Coronado SolarMax II 60 Solar Telescope

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Coronado SolarMax II 60 Solar Telescope

If you have ever wondered about what the Sun looks like close up, or if you have already experimented with solar astronomy using filters, but want to take it to the next level, then look no further than the superb Coronado SolarMax II 60 mm Solar Telescope with RichView Tuning and 10 mm Blocking Filter.


Product Description

Take one look at the incredible Coronado SolarMax II and you will be struck by its superb construction with polished brass and shiny black trim.  The good looks are backed up by the finely crafted components such as the tuning controls, locking knobs, and adjustment screws.  This package is put together not only to look good, but to provide you with a robust and well crafted unit that will not let you down.  Although it is a delicate instrument, it has been built robustly enough to allow you to transport the device to your preferred viewing location without worrying about breaking it or upsetting the optical instruments.


What do you get with the Coronado SolarMax II?

The Coronado package includes the robust SolarMax 60 mm solar telescope in its hardened carrying case for total protection and you also get technical support from the manufacturer for the typical life of the instrument.  Now that doesn’t mean that there is likely to be anything wrong with the device, but rather Coronado as so confident that nothing will go wrong that they are willing to extend their guarantee for the life of the product.

Make no mistake; the Coronado SolarMax 60 mm telescope is a serious astronomy tool which has been designed especially for serious amateur astronomers looking to take a step up from beginner status.  Those who want to study the finer details of the surface of the Sun will be astounded at the additional detail provided with this incredible device. Wonderful images of solar prominences and solar flares will be instantly visible, as well as incredible details of the delicate filaments and emissions from the surface of the Sun.

When you buy the Coronado SolarMax II, you are actually getting two components of a solar telescope instrument.  The burnished brass telescope tube is comprised of an intricate interferometer which has been tuned for the best solar performance. On top of the telescope is a 10 mm Hydrogen Alpha blocking filter which sits across telescope diagonal. The superbly crafted optical instruments deliver an optimal balance of surface details of the Sun as well as the accurate focusing and concentration of 656 nm bandwidth of visible imagery.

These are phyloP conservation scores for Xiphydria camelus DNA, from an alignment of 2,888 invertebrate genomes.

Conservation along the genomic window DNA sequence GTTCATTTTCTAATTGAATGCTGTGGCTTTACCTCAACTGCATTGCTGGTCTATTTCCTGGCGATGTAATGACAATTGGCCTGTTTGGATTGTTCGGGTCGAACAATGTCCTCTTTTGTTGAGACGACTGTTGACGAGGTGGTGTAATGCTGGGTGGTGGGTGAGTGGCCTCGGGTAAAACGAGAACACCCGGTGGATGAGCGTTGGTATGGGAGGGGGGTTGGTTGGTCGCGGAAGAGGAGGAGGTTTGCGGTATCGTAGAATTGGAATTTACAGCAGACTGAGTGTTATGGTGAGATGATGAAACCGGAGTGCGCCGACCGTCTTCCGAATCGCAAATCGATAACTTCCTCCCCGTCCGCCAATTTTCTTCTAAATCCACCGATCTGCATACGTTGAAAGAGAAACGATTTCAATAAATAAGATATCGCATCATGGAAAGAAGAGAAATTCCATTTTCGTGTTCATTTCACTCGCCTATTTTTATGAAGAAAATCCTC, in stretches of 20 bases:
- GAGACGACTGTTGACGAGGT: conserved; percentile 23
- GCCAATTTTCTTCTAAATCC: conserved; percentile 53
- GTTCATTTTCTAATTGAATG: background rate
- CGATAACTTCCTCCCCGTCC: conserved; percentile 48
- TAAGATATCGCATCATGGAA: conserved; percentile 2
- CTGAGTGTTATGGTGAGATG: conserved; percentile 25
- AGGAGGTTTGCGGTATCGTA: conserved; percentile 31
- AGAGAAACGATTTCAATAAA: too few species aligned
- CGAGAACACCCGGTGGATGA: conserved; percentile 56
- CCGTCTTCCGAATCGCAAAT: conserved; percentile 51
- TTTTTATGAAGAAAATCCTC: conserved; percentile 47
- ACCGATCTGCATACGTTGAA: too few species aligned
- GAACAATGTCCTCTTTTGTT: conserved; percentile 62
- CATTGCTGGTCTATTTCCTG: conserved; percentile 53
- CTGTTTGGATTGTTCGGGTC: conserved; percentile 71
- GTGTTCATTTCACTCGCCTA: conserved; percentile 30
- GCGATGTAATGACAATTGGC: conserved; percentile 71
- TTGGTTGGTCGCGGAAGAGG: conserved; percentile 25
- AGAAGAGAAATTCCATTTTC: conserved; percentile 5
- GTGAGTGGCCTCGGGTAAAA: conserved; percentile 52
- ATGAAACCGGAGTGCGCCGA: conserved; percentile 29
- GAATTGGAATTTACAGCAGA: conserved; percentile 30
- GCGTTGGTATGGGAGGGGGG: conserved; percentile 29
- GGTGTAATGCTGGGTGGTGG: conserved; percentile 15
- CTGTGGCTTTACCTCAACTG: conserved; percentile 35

Coronado SolarMax II Blocking Filter:

The Hydrogen Alpha Coronado blocking filter is one of the cost driving factors of the SolarMax 60 mm telescope.  The blocking filter is essentially the safety device of the solar telescope, and is vital to not only providing safety for the operator and the instrumentation inside the telescope, but the higher the quality of the filter, the better the image that can be focused to the eyepiece.  The blocking filter comes in several sizes between 5 mm and 15 mm, but the larger size range allows for better image quality.


Coronado RichView Tuning:

As well as providing the safety features of the blocking filter, the Coronado SolarMax also provides a Richview imaging system that can be accurately tuned to the precise wavelength of the Hydrogen alpha blocking filter.  Without the Richview tuning mechanism, all of the solar images would be merely red blobs, and the key to clear and accurate images is the ability to finely tune the delicate etalon interferometer in the main body of the telescope.  Once the telescope has been properly tuned, the image contrast will provide the best clarity for your viewing pleasure.


Coronado SolarMax II Summary

We need to remember that any comments we make in relation to the SolarMax should be taken in the context that this is a specialist Solar telescope, and thus is not directly comparable to a traditional telescope for use in the night sky.  Likewise, a traditional telescope could be used with a solar filter in order to use for solar astronomy, but again, I have not attempted to make those direct comparisons.  The best way would be for you to try some dedicated solar telescopes before you step out to buy one, so maybe check out your nearest astronomy club for more advice.  I generally do not recommend that you go out and buy a solar telescope as your very first instrument, but if you are interested in increasing your capability in solar astronomy, then there is a Coronado telescope that will have something to keep you interested.


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